Well-Being: Its Meaning, Measurement and Moral Importance.T. M. Scanlon - 1991 - Philosophical Review 100 (2):312.
  31. Nozick on Rights, Liberty, and Property.Thomas Scanlon - 1976 - Philosophy and Public Affairs 6 (1):3-25.
  32. The Unity of the Normative. [REVIEW]T. M. Scanlon - 2011 - Philosophical Studies 154 (3):443-450.
    From the issue entitled "With Book Symposium on Judith Thomson's Normativity".
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  33.  54
    The Aims and Authority of Moral Theory.Timothy M. Scanlon - 1992 - Oxford Journal of Legal Studies 12 (1):1-23.
  34. Reasons, Responsibility, and Reliance: Replies to Wallace, Dworkin, and Deigh.T. M. Scanlon - 2002 - Ethics 112 (3):507-528.
  35. Normative Realism and Ontology: Reply to Clarke-Doane, Rosen, and Enoch and McPherson.T. Scanlon - 2017 - Canadian Journal of Philosophy 47 (6):877-897.
    In response to comments on my book, Being Realistic about Reasons, by Justin Clarke-Doane, David Enoch and Tristram McPherson, and Gideon Rosen, I try to clarify my domain-based view of ontology, my understanding of the epistemology of normative judgments, and my interpretation of the phenomenon of supervenience.
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  36. Thickness and Theory.Thomas M. Scanlon - 2003 - Journal of Philosophy 100 (6):275-287.
    Argues that there is a puzzle about how our own thick concepts, which motivate us simply because they are our own, can be legitimated in any stronger sense than that, from a perspective which is not an “insider perspective.”.
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  37.  51
    God, the Gift, and Postmodernism.John D. Caputo & Michael J. Scanlon (eds.) - 1999 - Indiana University Press.
    Pushing past the constraints of postmodernism which cast "reason" and"religion" in opposition, God, the Gift, and Postmodernism, seizes the opportunity to question the authority of "the modern" and open the limits of possible experience, including the call to religious experience, as a new millennium approaches. Jacques Derrida, the father of deconstruction, engages with Jean-Luc Marion and other religious philosophers to entertain questions about intention, givenness, and possibility which reveal the extent to which deconstruction is structured like religion. New interpretations of (...)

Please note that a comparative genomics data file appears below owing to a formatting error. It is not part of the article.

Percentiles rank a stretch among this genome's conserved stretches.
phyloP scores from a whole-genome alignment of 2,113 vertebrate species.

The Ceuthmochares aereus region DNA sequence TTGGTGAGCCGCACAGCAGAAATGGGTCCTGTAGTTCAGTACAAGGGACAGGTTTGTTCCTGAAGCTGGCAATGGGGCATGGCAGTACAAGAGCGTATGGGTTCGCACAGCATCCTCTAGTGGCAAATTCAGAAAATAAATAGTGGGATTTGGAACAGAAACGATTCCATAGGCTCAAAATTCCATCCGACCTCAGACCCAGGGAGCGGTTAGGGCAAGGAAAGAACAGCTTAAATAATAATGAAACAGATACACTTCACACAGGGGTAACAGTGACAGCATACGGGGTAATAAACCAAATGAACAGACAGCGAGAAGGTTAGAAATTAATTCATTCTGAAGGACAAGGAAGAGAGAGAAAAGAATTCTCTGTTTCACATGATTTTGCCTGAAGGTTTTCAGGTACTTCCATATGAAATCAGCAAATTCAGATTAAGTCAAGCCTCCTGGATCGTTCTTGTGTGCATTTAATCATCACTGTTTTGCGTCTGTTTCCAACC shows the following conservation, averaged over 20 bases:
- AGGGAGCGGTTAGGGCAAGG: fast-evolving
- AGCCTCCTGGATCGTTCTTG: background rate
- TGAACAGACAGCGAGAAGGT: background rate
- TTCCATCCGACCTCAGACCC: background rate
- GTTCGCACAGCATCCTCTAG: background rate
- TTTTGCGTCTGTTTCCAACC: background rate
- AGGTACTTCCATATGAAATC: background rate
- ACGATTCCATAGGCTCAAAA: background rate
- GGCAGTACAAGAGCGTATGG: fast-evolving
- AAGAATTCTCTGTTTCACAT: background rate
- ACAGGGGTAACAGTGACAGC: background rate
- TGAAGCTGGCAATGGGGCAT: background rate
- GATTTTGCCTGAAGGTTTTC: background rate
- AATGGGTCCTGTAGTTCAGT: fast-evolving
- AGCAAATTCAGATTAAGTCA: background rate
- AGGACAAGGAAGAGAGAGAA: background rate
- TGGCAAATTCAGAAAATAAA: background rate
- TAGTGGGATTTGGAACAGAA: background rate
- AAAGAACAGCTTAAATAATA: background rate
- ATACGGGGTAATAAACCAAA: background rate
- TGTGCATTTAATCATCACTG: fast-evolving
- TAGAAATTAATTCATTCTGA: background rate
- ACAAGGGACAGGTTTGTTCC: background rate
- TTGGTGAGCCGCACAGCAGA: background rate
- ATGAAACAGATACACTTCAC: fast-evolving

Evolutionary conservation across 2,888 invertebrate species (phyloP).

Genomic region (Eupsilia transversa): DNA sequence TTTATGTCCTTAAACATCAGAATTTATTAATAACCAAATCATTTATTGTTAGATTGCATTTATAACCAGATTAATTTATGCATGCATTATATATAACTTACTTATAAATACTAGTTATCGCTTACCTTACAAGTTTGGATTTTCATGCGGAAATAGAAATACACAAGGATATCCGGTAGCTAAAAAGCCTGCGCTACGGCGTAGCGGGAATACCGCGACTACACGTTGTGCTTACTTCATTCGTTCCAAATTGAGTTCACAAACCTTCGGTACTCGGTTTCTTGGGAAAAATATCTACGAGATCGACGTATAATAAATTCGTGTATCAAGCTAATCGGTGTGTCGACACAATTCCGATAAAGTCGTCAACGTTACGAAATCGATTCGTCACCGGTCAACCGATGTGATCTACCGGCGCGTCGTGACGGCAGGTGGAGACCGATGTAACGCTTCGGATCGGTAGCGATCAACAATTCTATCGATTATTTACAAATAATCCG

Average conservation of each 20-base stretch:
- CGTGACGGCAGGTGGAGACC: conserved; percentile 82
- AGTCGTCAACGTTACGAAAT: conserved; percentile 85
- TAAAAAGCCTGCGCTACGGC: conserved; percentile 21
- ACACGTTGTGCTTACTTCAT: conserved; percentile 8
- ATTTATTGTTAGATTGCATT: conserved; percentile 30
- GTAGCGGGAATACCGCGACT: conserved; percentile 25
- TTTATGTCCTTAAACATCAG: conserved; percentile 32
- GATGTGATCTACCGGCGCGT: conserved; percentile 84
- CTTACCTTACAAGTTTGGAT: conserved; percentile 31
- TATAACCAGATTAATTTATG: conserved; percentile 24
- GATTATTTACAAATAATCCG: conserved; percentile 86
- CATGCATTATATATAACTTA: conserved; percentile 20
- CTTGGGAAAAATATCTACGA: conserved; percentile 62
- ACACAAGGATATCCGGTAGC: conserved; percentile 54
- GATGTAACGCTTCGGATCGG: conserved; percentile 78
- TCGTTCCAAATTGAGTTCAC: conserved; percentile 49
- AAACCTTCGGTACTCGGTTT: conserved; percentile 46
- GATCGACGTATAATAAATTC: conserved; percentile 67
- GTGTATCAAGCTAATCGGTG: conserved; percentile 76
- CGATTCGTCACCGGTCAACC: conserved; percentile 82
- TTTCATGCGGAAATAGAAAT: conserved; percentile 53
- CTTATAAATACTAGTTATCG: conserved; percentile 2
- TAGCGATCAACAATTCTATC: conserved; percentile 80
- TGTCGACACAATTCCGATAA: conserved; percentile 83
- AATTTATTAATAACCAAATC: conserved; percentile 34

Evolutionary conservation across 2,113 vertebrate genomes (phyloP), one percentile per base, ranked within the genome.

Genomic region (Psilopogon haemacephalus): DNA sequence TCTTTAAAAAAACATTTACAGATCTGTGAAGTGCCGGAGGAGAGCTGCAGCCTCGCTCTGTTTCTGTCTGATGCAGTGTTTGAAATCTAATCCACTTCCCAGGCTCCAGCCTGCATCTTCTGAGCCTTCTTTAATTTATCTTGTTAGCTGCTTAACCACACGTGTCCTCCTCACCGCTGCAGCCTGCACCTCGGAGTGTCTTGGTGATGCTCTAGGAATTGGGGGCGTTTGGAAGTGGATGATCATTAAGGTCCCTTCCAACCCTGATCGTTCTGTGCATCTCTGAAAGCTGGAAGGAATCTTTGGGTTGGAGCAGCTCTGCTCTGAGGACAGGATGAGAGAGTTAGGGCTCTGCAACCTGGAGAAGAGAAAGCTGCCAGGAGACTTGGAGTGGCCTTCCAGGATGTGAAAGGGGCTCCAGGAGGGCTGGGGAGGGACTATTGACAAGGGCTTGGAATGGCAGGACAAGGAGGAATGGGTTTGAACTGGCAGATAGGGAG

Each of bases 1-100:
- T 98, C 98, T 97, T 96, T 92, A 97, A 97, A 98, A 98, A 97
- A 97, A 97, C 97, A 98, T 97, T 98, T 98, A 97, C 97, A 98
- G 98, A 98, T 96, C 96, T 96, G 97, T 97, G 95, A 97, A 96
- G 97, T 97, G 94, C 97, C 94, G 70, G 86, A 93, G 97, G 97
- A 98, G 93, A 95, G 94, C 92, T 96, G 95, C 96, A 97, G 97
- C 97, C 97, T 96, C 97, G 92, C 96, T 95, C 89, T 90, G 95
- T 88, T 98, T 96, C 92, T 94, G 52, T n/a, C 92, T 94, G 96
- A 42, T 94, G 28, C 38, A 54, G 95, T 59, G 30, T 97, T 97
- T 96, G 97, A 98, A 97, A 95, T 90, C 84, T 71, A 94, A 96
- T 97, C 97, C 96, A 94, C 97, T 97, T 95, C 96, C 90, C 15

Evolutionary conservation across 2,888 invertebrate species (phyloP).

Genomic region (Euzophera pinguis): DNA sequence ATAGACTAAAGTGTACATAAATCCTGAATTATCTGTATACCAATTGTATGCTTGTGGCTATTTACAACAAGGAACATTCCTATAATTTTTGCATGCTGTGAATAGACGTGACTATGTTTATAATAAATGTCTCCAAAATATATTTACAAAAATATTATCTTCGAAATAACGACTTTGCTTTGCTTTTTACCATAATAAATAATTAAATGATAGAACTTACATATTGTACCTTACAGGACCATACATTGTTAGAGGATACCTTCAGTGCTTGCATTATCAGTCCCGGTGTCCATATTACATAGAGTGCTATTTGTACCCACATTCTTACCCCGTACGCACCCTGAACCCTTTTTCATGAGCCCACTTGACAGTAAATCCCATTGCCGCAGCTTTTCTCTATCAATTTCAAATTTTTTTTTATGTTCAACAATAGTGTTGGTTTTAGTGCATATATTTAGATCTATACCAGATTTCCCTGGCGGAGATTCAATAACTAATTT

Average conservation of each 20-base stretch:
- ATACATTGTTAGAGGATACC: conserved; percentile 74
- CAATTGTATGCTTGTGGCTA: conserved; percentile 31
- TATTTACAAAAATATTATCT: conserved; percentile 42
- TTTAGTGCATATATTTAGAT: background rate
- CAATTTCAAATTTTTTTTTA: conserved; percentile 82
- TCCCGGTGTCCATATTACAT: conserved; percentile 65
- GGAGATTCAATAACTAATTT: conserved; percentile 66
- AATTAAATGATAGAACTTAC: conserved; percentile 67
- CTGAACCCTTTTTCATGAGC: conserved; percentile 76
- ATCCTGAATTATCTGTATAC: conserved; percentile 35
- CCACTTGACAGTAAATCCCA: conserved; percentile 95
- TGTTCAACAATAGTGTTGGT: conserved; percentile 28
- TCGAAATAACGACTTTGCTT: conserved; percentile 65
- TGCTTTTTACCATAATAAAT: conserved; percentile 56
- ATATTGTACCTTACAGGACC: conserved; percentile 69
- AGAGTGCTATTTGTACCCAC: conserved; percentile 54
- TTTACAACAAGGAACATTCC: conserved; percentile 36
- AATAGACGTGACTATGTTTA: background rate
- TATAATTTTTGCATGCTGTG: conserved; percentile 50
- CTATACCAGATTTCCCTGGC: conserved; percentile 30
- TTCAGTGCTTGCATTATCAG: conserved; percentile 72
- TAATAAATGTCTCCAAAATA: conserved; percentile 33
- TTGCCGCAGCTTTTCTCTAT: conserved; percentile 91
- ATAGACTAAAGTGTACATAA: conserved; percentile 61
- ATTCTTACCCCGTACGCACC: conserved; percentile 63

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  38. Wrongness and Reasons: A Re-Examination.T. M. Scanlon - 2007 - In Russ Shafer-Landau (ed.), Oxford Studies in Metaethics. Clarendon Press.
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  39. Reply to Leif Wenar.T. M. Scanlon - 2013 - Journal of Moral Philosophy 10 (4):400-405.
  40.  17
    Intention and Permissibility.T. M. Scanlon & Jonathan Dancy - 2000 - Proceedings of the Aristotelian Society, Supplementary Volumes 74:301-338.
    [T. M. Scanlon] It is clearly impermissible to kill one person because his organs can be used to save five others who are in need of transplants. It has seemed to many that the explanation for this lies in the fact that in such cases we would be intending the death of the person whom we killed, or failed to save. What makes these actions impermissible, however, is not the agent's intention but rather the fact that the benefit envisaged does (...)